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You are here: Home CREIA Newsroom 2006 News Articles CALIFORNIA REAL ESTATE INSPECTION ASSOCIATION (CREIA) Revises Standards of Practice to Protect Consumer

CALIFORNIA REAL ESTATE INSPECTION ASSOCIATION (CREIA) Revises Standards of Practice to Protect Consumer

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April 2006 (PALM SPRINGS, Calif) — A home seller or home buyer may hear their professional inspector refer to Standards of Practice, but may not see how such Standards impact them. Standards of Practice are established to offer a level of consistency among inspectors. While most consumers have an idea what is involved when getting a physical from their family doctor, or a tune-up for their automobile, very few have an understanding about a typical home inspection.

By setting standards, inspectors are able to develop a minimum expectation level for users of their services. When an inspector follows recognized Standards of Practice, consumers receive a home inspection report that includes important information on the essential components of the home which includes the current condition of including the roof covering, foundation, heating, plumbing, electrical systems, and occupant safety issues among others.

For the past two years, the California Real Estate Inspection Association ( has been reviewing, revising and re-formatting the real estate inspection Standards of Practice resulting in a document that is easier to understand and apply in the field. For decades, CREIA has produced the widely accepted standards under which California home inspectors operate. Legislation has acknowledged these standards, noting that courts may consider the standards of practice and code of ethics of CREIA in determining the degree of care a California inspector must demonstrate. Since California does not regulate the inspection profession though licensing, CREIA’s Standards or Practice, its Code of Ethics and its qualifying process is the model for the profession in the state.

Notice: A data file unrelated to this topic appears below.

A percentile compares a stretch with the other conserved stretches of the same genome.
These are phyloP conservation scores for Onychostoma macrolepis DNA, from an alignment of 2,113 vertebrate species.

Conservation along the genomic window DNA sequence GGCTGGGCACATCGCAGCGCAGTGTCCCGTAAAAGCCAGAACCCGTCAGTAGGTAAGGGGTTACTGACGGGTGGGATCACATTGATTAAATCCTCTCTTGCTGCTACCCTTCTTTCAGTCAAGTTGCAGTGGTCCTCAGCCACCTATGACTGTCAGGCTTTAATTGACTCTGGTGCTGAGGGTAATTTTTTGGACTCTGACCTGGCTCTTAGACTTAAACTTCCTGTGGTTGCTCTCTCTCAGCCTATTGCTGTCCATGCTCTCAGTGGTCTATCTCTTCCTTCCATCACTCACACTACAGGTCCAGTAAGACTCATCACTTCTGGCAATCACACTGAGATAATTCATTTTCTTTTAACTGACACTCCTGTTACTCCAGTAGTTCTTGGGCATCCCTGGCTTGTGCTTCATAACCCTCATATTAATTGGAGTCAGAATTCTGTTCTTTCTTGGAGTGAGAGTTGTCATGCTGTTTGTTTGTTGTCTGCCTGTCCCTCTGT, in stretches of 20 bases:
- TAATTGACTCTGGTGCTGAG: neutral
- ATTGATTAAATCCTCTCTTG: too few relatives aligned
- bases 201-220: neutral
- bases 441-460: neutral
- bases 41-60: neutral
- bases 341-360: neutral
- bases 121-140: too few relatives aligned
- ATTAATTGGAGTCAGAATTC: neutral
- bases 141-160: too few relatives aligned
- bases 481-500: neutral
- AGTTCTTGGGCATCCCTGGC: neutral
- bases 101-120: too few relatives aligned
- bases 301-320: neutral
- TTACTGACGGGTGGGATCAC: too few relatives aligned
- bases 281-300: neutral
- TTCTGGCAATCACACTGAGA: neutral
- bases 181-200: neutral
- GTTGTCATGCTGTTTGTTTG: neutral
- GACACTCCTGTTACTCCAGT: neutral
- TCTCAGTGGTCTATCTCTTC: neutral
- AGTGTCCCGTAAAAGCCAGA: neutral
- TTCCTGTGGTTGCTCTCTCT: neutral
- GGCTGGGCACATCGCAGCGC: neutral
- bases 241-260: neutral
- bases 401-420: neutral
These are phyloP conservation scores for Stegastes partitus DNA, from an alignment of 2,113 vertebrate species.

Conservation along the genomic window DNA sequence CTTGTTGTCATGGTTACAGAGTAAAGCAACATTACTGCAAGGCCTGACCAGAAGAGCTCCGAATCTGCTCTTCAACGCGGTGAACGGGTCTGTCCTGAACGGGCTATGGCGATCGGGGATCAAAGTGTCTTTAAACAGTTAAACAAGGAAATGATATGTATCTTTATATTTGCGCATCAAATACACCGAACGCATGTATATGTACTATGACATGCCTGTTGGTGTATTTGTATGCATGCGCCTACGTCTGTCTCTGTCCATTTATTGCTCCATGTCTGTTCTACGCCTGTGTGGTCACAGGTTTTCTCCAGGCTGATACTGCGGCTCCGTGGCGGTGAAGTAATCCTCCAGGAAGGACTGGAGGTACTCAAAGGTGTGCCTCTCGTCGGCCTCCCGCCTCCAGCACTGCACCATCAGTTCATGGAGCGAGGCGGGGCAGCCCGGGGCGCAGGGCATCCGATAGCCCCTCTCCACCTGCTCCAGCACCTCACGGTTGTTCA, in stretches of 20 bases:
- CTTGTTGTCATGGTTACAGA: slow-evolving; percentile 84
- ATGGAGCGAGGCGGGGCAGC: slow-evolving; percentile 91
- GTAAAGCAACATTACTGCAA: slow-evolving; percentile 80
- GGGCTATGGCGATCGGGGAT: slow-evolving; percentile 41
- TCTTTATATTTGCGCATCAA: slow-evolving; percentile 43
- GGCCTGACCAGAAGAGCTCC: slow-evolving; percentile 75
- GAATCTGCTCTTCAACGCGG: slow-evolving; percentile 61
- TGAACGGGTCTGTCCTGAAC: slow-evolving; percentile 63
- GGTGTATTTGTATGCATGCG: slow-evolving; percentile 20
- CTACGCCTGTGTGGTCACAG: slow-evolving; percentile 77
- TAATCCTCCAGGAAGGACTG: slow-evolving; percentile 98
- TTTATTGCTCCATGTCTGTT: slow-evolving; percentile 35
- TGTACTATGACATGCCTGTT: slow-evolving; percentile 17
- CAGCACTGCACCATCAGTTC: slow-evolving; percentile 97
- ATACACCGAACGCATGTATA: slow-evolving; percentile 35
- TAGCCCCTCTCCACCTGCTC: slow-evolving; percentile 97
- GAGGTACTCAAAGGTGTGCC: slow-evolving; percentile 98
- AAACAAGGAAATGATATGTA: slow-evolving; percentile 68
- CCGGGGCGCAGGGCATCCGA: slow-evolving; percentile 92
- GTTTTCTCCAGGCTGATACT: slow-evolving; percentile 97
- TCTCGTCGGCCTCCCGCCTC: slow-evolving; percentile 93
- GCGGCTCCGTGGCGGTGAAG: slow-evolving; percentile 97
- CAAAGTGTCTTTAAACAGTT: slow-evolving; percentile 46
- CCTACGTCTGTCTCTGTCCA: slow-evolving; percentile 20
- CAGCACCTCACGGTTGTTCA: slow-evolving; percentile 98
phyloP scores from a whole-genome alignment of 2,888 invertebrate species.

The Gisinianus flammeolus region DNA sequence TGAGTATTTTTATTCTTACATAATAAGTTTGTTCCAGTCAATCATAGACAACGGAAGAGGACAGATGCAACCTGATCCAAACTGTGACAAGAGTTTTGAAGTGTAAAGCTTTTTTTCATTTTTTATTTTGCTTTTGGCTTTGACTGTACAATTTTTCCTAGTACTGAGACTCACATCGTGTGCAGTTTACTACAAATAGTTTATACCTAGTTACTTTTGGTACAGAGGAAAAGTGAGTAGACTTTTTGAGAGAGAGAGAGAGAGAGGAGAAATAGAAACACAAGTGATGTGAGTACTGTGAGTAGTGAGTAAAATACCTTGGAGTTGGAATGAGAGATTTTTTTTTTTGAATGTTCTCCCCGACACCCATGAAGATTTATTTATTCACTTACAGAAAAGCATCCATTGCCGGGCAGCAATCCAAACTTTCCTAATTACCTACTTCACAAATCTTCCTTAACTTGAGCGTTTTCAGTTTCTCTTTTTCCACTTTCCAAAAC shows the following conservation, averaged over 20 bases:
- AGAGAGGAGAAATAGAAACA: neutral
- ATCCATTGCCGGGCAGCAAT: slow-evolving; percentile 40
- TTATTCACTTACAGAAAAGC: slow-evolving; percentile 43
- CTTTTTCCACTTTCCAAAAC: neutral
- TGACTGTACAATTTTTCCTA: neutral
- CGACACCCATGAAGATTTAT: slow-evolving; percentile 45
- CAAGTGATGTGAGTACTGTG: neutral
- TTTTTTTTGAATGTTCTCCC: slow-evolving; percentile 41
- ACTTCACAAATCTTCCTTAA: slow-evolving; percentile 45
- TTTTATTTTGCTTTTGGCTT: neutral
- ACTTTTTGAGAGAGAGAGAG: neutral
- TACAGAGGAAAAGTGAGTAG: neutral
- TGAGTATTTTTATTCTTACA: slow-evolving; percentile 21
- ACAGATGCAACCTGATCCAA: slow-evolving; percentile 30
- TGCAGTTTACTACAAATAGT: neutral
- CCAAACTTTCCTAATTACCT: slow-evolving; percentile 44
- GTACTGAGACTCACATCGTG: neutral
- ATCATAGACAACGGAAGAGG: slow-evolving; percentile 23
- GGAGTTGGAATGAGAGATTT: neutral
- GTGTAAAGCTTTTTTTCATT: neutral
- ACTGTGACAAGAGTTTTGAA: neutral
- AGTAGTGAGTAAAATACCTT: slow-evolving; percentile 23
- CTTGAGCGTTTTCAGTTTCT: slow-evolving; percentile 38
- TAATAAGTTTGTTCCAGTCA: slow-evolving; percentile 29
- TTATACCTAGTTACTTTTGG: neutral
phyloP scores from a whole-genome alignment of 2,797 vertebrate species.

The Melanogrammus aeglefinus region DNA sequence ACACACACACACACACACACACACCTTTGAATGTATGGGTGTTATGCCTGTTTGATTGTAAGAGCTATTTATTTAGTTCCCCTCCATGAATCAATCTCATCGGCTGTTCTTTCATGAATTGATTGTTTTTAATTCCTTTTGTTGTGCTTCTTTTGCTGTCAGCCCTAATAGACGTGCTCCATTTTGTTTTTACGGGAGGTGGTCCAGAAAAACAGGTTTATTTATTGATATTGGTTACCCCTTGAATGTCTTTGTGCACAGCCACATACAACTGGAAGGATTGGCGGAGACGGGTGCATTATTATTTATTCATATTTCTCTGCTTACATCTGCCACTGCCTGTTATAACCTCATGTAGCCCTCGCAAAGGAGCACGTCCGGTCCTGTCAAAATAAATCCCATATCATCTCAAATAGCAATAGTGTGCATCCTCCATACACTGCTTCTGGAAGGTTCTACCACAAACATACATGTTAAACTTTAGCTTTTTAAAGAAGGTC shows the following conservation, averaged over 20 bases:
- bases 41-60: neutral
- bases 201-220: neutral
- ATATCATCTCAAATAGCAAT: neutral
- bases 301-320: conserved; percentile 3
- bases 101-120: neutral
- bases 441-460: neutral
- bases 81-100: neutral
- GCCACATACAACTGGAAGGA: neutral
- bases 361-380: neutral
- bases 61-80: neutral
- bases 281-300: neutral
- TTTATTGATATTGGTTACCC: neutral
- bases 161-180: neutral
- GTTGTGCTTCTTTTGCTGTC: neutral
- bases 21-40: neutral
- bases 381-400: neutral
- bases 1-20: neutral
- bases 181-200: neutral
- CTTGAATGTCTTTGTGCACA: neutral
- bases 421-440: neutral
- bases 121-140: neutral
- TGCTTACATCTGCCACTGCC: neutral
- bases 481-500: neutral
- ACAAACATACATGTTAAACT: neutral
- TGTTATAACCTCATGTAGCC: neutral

It is no secret that California does not license home inspectors. However, without such licensing, homebuyers may wonder how to best choose a qualified real estate inspector. “Being regulated by the state, or having a contractor's license, does not necessarily ensure competency,” explains Bill Poulton, Board Chairman of the more than 1100-member California Real Estate Inspection Association (CREIA). “What ensures competency is experience, training, and membership in an organization that produces accepted and unbiased Standards of Practice. It is smart business for a consumer to seek out those who have been qualified by a recognized professional association.”

CREIA is committed to maintaining Standards of Practice for its members. Before any inspector is authorized to identify himself or herself as a CREIA Certified Inspector (CCI), they must pass a rigorous inspection knowledge exam and agree to abide by CREIA’s Standards of Practice and Code of Ethics in their business conduct. CREIA also has a more stringent test and experience requirement for the CREIA Master Inspector (MCI) designation. Following recognized standards is essential to providing valuable information. Mandating that an inspection report contains this important information provides the consumer with piece of mind that the property has been thoroughly examined.

Inspectors who do not follow a recognized Standard of Practice may be placing themselves at risk. In fact, California Business and Professions Code Section 7196 allows a judicial authority to use the Standards of Practice of the California Real Estate Inspection Association (CREIA), ASHI, or other nationally recognized organizations, as the duty of care applied to a home inspection.

To locate a qualified CREIA inspector near you click here or call CREIA at (800) 388-8443. Since 1976, CREIA, a non-profit voluntary membership organization has been providing education, training, and support services to the real estate inspection industry and to the public. CREIA requires its members to successfully pass a comprehensive written examination of building systems and complete 30 hours of continuing education each year. Members accumulate credits through various sources of education including monthly chapter meetings, state educational conferences, and other approved activities. CREIA keeps records to ensure that members are complying with the requirements. Educational topics cover a variety of technical subjects including updates and advances affecting the profession of real estate inspection. CREIA is dedicated to consumer protection and education.


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